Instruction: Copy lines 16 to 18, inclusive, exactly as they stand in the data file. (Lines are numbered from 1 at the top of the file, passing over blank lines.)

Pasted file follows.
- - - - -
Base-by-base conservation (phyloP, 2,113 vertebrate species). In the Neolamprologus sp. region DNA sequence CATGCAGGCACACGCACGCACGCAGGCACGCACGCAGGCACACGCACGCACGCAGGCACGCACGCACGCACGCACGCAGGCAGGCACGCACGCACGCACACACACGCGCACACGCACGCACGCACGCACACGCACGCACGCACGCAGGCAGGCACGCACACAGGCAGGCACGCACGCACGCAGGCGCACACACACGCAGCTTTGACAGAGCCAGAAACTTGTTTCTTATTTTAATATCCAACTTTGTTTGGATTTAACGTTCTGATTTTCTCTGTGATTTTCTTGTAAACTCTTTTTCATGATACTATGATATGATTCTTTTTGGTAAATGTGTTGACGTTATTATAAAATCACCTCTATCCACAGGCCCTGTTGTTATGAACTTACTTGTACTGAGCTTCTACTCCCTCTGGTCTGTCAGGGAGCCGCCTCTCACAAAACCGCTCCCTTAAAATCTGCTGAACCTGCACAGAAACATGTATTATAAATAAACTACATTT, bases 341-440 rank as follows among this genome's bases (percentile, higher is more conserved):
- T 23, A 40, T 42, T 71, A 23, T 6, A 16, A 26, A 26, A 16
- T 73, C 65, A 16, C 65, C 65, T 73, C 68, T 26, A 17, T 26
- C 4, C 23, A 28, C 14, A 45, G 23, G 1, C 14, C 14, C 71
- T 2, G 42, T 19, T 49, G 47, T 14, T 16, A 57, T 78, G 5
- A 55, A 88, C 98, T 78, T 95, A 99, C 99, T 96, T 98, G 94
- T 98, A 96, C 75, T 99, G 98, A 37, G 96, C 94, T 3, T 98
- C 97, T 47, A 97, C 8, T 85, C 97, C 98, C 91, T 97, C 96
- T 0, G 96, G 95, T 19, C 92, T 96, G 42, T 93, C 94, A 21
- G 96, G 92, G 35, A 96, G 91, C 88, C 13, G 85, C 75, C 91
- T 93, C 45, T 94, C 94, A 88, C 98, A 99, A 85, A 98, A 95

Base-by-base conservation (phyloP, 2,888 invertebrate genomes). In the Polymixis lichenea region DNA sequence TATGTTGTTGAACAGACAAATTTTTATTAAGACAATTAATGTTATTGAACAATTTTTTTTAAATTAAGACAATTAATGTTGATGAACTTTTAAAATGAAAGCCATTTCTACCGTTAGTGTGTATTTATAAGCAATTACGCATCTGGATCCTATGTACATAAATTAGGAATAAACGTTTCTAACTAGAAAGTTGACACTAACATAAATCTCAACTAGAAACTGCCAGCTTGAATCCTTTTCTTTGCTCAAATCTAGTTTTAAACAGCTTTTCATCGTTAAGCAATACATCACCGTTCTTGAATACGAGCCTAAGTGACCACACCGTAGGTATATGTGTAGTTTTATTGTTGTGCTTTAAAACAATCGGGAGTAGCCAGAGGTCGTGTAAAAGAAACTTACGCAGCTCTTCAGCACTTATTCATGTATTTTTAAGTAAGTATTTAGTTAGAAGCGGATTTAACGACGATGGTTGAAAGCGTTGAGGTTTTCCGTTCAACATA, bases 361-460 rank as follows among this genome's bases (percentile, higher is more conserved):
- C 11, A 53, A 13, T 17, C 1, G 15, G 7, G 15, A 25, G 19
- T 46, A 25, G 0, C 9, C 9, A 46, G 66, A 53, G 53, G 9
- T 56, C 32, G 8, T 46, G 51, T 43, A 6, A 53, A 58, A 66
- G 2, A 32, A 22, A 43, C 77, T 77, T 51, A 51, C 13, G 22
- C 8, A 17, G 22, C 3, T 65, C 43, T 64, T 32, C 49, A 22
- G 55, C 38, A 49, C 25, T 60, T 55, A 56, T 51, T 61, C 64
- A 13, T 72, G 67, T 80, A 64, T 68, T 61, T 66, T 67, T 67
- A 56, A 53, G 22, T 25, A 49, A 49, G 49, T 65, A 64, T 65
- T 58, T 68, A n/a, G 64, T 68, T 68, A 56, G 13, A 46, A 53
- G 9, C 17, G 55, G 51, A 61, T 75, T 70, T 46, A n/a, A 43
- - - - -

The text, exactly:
- G 2, A 32, A 22, A 43, C 77, T 77, T 51, A 51, C 13, G 22
- C 8, A 17, G 22, C 3, T 65, C 43, T 64, T 32, C 49, A 22
- G 55, C 38, A 49, C 25, T 60, T 55, A 56, T 51, T 61, C 64